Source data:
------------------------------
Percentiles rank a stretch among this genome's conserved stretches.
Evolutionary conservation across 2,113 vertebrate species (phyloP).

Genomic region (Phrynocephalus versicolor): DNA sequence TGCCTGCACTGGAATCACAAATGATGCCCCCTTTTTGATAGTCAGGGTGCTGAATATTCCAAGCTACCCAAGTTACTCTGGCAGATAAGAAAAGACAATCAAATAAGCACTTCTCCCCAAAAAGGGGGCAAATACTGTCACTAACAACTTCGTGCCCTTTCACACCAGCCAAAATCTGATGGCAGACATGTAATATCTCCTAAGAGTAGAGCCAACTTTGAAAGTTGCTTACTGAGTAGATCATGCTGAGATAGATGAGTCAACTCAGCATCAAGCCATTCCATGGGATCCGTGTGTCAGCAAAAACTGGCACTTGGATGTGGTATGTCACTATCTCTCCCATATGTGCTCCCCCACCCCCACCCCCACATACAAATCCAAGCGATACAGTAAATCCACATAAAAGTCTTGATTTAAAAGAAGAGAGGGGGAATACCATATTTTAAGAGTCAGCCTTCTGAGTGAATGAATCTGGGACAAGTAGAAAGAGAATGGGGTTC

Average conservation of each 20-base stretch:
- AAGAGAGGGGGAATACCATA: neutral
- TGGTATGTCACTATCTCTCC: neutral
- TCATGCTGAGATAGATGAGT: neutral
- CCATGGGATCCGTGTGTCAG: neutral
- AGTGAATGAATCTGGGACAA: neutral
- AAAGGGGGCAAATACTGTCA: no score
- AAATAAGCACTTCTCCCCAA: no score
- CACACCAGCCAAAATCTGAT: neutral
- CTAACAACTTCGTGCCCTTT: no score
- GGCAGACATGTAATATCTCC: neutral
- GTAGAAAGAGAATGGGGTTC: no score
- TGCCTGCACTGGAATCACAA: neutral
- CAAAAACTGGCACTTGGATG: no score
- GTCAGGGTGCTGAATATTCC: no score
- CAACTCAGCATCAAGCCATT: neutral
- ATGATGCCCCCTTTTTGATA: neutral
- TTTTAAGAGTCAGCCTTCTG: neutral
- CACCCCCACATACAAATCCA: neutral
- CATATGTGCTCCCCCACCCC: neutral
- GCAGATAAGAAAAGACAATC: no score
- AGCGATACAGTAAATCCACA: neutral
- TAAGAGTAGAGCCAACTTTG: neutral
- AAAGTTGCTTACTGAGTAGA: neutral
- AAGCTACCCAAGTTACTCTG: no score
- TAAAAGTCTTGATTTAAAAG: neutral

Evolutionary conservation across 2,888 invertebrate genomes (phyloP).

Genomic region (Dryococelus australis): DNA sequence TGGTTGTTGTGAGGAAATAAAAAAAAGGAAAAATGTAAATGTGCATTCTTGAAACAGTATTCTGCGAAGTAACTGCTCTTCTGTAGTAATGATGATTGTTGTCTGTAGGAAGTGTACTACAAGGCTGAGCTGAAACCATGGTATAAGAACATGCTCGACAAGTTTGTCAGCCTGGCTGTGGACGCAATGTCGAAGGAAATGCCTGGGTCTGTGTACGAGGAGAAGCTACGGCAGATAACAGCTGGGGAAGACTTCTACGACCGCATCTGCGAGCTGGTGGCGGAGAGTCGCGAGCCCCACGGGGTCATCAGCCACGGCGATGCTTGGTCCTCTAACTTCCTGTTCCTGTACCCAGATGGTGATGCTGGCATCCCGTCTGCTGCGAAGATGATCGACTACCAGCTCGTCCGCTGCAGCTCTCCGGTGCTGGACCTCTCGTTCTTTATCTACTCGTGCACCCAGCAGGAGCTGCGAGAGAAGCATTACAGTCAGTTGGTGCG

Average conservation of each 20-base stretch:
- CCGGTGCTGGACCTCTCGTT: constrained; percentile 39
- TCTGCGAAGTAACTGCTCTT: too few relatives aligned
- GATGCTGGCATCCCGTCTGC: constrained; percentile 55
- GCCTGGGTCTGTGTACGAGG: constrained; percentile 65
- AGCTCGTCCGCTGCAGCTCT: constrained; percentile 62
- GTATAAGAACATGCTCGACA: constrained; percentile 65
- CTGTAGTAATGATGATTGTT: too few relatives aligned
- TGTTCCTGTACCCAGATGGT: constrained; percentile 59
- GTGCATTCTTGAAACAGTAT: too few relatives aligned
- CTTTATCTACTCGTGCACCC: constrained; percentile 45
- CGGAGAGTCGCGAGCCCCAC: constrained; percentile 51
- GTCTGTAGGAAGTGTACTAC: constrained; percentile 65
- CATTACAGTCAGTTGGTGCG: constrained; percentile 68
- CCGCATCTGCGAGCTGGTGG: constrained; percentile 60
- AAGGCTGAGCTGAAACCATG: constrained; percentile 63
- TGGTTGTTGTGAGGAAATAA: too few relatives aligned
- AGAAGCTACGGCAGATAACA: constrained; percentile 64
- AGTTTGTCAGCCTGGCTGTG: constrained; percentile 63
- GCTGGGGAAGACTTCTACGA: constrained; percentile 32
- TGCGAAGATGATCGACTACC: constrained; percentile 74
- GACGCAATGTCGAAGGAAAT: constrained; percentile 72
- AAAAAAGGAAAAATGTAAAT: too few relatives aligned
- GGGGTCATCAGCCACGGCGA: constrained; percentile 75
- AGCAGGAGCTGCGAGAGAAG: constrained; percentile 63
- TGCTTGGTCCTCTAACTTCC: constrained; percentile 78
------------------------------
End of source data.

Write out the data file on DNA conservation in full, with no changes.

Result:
Percentiles rank a stretch among this genome's conserved stretches.
Evolutionary conservation across 2,113 vertebrate species (phyloP).

Genomic region (Phrynocephalus versicolor): DNA sequence TGCCTGCACTGGAATCACAAATGATGCCCCCTTTTTGATAGTCAGGGTGCTGAATATTCCAAGCTACCCAAGTTACTCTGGCAGATAAGAAAAGACAATCAAATAAGCACTTCTCCCCAAAAAGGGGGCAAATACTGTCACTAACAACTTCGTGCCCTTTCACACCAGCCAAAATCTGATGGCAGACATGTAATATCTCCTAAGAGTAGAGCCAACTTTGAAAGTTGCTTACTGAGTAGATCATGCTGAGATAGATGAGTCAACTCAGCATCAAGCCATTCCATGGGATCCGTGTGTCAGCAAAAACTGGCACTTGGATGTGGTATGTCACTATCTCTCCCATATGTGCTCCCCCACCCCCACCCCCACATACAAATCCAAGCGATACAGTAAATCCACATAAAAGTCTTGATTTAAAAGAAGAGAGGGGGAATACCATATTTTAAGAGTCAGCCTTCTGAGTGAATGAATCTGGGACAAGTAGAAAGAGAATGGGGTTC

Average conservation of each 20-base stretch:
- AAGAGAGGGGGAATACCATA: neutral
- TGGTATGTCACTATCTCTCC: neutral
- TCATGCTGAGATAGATGAGT: neutral
- CCATGGGATCCGTGTGTCAG: neutral
- AGTGAATGAATCTGGGACAA: neutral
- AAAGGGGGCAAATACTGTCA: no score
- AAATAAGCACTTCTCCCCAA: no score
- CACACCAGCCAAAATCTGAT: neutral
- CTAACAACTTCGTGCCCTTT: no score
- GGCAGACATGTAATATCTCC: neutral
- GTAGAAAGAGAATGGGGTTC: no score
- TGCCTGCACTGGAATCACAA: neutral
- CAAAAACTGGCACTTGGATG: no score
- GTCAGGGTGCTGAATATTCC: no score
- CAACTCAGCATCAAGCCATT: neutral
- ATGATGCCCCCTTTTTGATA: neutral
- TTTTAAGAGTCAGCCTTCTG: neutral
- CACCCCCACATACAAATCCA: neutral
- CATATGTGCTCCCCCACCCC: neutral
- GCAGATAAGAAAAGACAATC: no score
- AGCGATACAGTAAATCCACA: neutral
- TAAGAGTAGAGCCAACTTTG: neutral
- AAAGTTGCTTACTGAGTAGA: neutral
- AAGCTACCCAAGTTACTCTG: no score
- TAAAAGTCTTGATTTAAAAG: neutral

Evolutionary conservation across 2,888 invertebrate genomes (phyloP).

Genomic region (Dryococelus australis): DNA sequence TGGTTGTTGTGAGGAAATAAAAAAAAGGAAAAATGTAAATGTGCATTCTTGAAACAGTATTCTGCGAAGTAACTGCTCTTCTGTAGTAATGATGATTGTTGTCTGTAGGAAGTGTACTACAAGGCTGAGCTGAAACCATGGTATAAGAACATGCTCGACAAGTTTGTCAGCCTGGCTGTGGACGCAATGTCGAAGGAAATGCCTGGGTCTGTGTACGAGGAGAAGCTACGGCAGATAACAGCTGGGGAAGACTTCTACGACCGCATCTGCGAGCTGGTGGCGGAGAGTCGCGAGCCCCACGGGGTCATCAGCCACGGCGATGCTTGGTCCTCTAACTTCCTGTTCCTGTACCCAGATGGTGATGCTGGCATCCCGTCTGCTGCGAAGATGATCGACTACCAGCTCGTCCGCTGCAGCTCTCCGGTGCTGGACCTCTCGTTCTTTATCTACTCGTGCACCCAGCAGGAGCTGCGAGAGAAGCATTACAGTCAGTTGGTGCG

Average conservation of each 20-base stretch:
- CCGGTGCTGGACCTCTCGTT: constrained; percentile 39
- TCTGCGAAGTAACTGCTCTT: too few relatives aligned
- GATGCTGGCATCCCGTCTGC: constrained; percentile 55
- GCCTGGGTCTGTGTACGAGG: constrained; percentile 65
- AGCTCGTCCGCTGCAGCTCT: constrained; percentile 62
- GTATAAGAACATGCTCGACA: constrained; percentile 65
- CTGTAGTAATGATGATTGTT: too few relatives aligned
- TGTTCCTGTACCCAGATGGT: constrained; percentile 59
- GTGCATTCTTGAAACAGTAT: too few relatives aligned
- CTTTATCTACTCGTGCACCC: constrained; percentile 45
- CGGAGAGTCGCGAGCCCCAC: constrained; percentile 51
- GTCTGTAGGAAGTGTACTAC: constrained; percentile 65
- CATTACAGTCAGTTGGTGCG: constrained; percentile 68
- CCGCATCTGCGAGCTGGTGG: constrained; percentile 60
- AAGGCTGAGCTGAAACCATG: constrained; percentile 63
- TGGTTGTTGTGAGGAAATAA: too few relatives aligned
- AGAAGCTACGGCAGATAACA: constrained; percentile 64
- AGTTTGTCAGCCTGGCTGTG: constrained; percentile 63
- GCTGGGGAAGACTTCTACGA: constrained; percentile 32
- TGCGAAGATGATCGACTACC: constrained; percentile 74
- GACGCAATGTCGAAGGAAAT: constrained; percentile 72
- AAAAAAGGAAAAATGTAAAT: too few relatives aligned
- GGGGTCATCAGCCACGGCGA: constrained; percentile 75
- AGCAGGAGCTGCGAGAGAAG: constrained; percentile 63
- TGCTTGGTCCTCTAACTTCC: constrained; percentile 78